How to spend a trillion dollars
I’ve had a daydream since I was young: if I suddenly became fabulously rich, what would I spend my money on? And while most of us will never have the opportunity to indulge on a massive scale, there is a lot of money out there, sloshing around in the world economy. A lot of it doesn’t seem to be doing much good – but what if we could get hold of some of it?
I turned my daydream into a thought experiment in my new book, How to Spend a Trillion Dollars. It imagines we have control of one per cent of world gross domestic product, which comes to about $1 trillion. By comparison, the richest 1% of people in the world own about $162 trillion in assets. I set some rules: no spending on military projects, and no spending on media or politics. You have to spend a trillion dollars on projects to improve human health and welfare, advance scientific knowledge, or protect and save the environment. I came up with ten megaprojects. From solving world poverty, to searching for alien life in solar system and beyond. I look at spending money aimed at curing all diseases and extending human lifespan, and at establishing a lasting human settlement on the Moon. There is an incredible amount of things we could do, for what in the grand scheme of things is not that much money.
The world faces many problems. The most pressing are the problems of climate change and the collapse of biodiversity. These are huge issues, and frankly some scenarios we could see in the coming years and decades are quite terrifying. But what I found in my book is that we already have the means to solve these problems. It will take political will, society will need to change, and our consumption will need to become sustainable, but the solutions are there and investment in the right areas can really do good – it could, in fact, save the world.
This decade is one of the most consequential in the history of the world. What we do now, in the next few years, will shape the planet for centuries to come. I’ve outlined the ways we can do this. From speeding the transition of our energy use away from fossil fuels, to restoring and protecting vast areas of land and sea in order to drawdown carbon dioxide from the atmosphere and to tackle the extinction crisis. We don’t have the trillion dollars, but the more we understand that the world’s problems can be solved, the more optimism and momentum we can build, and the more pressure and influence we can put on the rich and powerful people in the world.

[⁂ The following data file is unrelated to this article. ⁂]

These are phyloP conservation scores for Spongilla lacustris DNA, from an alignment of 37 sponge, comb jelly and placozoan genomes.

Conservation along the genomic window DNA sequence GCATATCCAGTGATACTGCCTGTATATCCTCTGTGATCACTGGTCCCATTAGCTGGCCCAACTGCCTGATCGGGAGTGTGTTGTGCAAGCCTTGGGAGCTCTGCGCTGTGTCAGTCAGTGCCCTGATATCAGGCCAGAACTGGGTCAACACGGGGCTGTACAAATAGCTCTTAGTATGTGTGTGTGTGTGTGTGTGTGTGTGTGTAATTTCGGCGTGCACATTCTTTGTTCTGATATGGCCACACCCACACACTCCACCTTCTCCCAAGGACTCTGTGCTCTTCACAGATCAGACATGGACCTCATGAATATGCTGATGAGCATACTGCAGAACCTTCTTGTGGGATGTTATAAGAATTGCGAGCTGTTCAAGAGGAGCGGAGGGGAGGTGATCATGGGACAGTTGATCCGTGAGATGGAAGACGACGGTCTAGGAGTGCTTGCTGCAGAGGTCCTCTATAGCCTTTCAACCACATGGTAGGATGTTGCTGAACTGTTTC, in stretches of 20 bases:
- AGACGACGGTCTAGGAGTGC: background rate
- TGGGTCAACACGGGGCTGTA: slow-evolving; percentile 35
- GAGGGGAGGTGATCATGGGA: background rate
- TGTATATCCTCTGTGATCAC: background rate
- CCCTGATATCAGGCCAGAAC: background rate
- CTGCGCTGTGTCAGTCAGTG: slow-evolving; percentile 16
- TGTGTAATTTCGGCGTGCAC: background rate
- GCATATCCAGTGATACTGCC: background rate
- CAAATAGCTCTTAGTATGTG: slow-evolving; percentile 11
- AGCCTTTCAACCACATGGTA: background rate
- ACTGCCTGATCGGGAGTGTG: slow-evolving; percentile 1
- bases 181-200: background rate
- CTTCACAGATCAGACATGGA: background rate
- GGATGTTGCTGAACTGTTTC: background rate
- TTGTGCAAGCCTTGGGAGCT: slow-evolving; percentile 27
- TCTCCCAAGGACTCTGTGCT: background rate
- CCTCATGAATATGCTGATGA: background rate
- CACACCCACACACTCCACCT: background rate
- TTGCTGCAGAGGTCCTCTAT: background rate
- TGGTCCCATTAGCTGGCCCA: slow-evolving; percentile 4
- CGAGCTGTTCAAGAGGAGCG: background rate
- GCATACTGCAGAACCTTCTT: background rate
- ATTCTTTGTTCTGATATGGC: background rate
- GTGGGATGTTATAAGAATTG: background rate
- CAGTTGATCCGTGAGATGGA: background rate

We can do this. Indeed, we must do this. How would YOU spend the money?
Voice of Rowan Hooper
Rowan Hooper is a senior editor at New Scientist magazine in London and host of the New Scientist Weekly podcast. After gaining a PhD in evolutionary biology, he moved to Japan and worked in a conservation biology lab, then a national newspaper in Tokyo, then Trinity College Dublin in a nanophysics lab. He is the author of Superhuman: Life at the Extremes of Mental and Physical Ability; and How to Spend a Trillion Dollars: Saving the World and Solving the Biggest Mysteries in Science. His work has been published in the Guardian, Washington Post, Wall Street Journal, Wired and The Economist. He lives in London with his partner and two daughters.
Follow Rowan on Twitter @rowhoop
Favourite childhood book?
The Hobbit, JRR Tolkien
Favourite book right now?
Lonesome Dove, Larry McMurtry
Favourite lesson at school?